•'Bitch' has Nerve
The stereotype of the starving artist is not completely accurate. Some of us do make a living from our work. But, it ain't easy. Bitch Has Word recently blogged about what one writer has been doing to earn his keep.
Humanoid Love Toys
This is oddest thing I've seen in a long time. Some guy at Nerve.com wrote an article about having sex with a "high end humanoid love toy." He said he "spent a special day with an inanimate object of desire" for science.
But that's what he says about having subway sex [I'm assuming it's the transportation kind and not the sandwich kind], injaculation ["how to dam old faithful"], and cross dressing.
I think he did it because he wanted to and because he found someone to pay him to do it. Isn't that all anyone wants from a job?
Anyway, it's a long article, and not appropriate for corporate work environments. Those of you "working from home" in your bunny slippers can just hop on over to the article directly, however. It even includes pictures of the author getting it on with the doll. The article is currently available for free, but by next month you will probably have to pay to read it. So hippity hop to it!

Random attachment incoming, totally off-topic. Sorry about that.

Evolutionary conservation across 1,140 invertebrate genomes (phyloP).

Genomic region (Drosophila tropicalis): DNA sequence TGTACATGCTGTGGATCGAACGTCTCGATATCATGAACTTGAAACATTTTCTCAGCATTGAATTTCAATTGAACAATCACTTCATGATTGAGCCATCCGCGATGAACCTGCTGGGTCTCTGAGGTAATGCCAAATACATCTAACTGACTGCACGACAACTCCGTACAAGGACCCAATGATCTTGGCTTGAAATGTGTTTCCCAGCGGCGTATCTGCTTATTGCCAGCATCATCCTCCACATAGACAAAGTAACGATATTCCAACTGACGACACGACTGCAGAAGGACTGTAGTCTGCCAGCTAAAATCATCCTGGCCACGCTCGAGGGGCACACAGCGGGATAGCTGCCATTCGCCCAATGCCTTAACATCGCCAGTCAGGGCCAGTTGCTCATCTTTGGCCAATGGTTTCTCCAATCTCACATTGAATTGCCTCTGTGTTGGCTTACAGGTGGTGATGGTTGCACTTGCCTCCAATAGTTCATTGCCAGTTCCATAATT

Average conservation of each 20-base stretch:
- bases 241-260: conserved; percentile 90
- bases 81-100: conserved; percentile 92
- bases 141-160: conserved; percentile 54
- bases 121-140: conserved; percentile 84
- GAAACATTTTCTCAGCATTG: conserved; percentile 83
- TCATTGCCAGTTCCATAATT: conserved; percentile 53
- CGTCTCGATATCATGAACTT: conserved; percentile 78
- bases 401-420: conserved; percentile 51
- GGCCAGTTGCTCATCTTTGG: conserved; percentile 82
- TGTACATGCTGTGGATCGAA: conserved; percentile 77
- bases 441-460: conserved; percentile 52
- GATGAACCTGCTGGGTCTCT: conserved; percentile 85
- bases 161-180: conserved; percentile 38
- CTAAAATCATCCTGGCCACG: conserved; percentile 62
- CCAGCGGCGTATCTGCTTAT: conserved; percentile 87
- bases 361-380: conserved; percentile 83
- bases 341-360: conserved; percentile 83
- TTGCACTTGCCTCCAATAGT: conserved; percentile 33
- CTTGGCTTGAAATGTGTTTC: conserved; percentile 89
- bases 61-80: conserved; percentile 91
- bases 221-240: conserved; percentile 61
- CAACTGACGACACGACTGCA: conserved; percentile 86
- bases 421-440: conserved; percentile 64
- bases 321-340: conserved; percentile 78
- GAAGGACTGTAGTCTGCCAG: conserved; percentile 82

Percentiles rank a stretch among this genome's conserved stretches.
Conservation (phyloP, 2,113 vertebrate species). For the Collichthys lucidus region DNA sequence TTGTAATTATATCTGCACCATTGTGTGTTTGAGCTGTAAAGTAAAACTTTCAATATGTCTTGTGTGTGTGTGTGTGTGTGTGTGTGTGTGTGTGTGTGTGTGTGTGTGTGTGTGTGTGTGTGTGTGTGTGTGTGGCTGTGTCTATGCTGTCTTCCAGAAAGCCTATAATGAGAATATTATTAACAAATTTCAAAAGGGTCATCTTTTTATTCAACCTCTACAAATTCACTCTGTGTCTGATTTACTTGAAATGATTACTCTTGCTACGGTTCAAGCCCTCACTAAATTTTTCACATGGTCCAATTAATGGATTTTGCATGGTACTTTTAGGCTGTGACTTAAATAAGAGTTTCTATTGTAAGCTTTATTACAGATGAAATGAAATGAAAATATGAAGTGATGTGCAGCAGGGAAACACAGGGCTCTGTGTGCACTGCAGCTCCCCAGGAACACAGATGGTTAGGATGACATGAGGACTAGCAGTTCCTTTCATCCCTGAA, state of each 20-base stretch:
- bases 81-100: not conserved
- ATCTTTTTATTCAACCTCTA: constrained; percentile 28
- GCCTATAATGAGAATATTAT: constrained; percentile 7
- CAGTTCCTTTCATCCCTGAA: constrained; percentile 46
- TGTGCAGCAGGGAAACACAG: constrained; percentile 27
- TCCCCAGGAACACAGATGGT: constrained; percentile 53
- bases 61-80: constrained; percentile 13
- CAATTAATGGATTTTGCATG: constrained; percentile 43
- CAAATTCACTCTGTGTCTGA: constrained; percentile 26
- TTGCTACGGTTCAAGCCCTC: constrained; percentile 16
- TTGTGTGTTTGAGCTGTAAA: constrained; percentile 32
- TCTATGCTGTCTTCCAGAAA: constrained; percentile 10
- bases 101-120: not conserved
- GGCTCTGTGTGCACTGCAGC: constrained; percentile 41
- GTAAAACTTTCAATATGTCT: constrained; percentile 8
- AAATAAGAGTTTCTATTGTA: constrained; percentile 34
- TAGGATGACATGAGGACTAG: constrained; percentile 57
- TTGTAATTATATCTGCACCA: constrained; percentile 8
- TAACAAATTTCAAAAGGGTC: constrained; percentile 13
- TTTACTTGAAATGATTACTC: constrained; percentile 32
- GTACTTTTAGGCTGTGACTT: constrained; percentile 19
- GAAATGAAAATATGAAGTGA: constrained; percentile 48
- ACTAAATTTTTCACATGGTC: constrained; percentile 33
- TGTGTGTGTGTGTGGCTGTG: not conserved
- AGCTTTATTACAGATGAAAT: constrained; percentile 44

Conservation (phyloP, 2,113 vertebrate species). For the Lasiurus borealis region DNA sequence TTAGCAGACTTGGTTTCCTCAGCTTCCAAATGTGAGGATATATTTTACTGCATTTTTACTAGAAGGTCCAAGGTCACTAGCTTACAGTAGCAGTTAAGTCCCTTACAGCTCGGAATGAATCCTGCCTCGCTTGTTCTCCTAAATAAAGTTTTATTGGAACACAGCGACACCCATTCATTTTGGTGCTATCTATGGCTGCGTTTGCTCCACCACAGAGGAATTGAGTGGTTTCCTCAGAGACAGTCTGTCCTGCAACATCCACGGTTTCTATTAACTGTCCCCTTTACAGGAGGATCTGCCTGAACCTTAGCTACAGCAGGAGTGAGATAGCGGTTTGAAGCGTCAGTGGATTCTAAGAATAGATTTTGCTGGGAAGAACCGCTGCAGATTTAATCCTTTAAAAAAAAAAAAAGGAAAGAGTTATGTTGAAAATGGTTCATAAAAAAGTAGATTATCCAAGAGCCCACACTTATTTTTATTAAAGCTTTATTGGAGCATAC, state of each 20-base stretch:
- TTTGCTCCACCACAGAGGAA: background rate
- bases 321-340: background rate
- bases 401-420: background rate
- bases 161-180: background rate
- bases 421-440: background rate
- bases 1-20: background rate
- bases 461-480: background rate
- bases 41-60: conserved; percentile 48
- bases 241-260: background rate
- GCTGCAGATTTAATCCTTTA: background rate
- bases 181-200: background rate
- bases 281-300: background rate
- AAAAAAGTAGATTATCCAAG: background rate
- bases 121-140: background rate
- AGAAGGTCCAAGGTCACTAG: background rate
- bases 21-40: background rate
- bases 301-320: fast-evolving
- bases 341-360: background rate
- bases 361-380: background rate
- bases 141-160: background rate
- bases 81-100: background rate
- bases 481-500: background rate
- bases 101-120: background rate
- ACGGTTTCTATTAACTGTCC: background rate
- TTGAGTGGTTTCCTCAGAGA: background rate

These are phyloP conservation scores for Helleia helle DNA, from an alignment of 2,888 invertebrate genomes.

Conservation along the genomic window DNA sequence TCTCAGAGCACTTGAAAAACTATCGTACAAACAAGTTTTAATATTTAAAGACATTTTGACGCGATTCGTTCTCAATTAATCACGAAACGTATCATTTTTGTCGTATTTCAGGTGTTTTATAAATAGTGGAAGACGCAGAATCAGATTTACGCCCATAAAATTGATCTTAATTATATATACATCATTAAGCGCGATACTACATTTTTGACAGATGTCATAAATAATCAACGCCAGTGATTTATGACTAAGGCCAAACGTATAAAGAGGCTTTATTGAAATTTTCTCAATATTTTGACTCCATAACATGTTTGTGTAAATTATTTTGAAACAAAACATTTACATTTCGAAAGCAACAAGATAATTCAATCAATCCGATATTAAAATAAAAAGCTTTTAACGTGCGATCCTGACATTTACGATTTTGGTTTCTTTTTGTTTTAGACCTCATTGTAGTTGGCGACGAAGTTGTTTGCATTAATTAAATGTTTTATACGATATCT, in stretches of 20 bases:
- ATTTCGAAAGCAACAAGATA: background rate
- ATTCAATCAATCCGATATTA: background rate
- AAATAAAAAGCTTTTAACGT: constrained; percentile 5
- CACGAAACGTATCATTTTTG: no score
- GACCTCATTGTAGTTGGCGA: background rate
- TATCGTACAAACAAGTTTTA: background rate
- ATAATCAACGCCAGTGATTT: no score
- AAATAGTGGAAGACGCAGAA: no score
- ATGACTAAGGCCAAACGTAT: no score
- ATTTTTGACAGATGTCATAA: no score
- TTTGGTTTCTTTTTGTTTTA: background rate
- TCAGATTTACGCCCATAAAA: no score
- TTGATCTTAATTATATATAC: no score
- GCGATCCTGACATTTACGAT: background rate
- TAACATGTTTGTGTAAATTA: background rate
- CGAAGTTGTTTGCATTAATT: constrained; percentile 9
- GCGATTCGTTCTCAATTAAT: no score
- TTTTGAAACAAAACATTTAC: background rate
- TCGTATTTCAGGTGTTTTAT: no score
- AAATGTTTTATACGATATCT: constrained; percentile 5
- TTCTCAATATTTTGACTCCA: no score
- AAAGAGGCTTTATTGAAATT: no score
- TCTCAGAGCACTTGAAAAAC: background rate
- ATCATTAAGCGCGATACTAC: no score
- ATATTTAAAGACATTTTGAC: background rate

Supposedly, RealDolls were created as a "high-end fashion mannequins with articulated skeletons." But it didn't take long for the sexually retarded adventurous to start asking for ... um ... enhancements.
If you're feeling lonely and think you'd like a Real Doll for your, ahem, fashion pleasure, you'll have to cough up at least $6000 for female dolls, $7000 for a male. As the web site notes, they're "cheaper than most alternatives." Begs the question: Alternatives to what, exactly?
The most uncomfortable thing I have ever done to earn a living as a writer was edit advertising supplements for a weekly newspaper. It bothered me more than representing the Ku Klux Klan in a lawsuit I worked on when I was in law school. I believe in freedom of speech, but not pushing tacky gadgets and overpriced clothes, I guess.
Let me take this opportunity to flog Nerve, one of the first online writing sites I contributed to. Talking about sex without being sexist or tasteless is difficult. Producing copy that does so for years is quite an achievement. Take bhw's advice: Visit Nerve.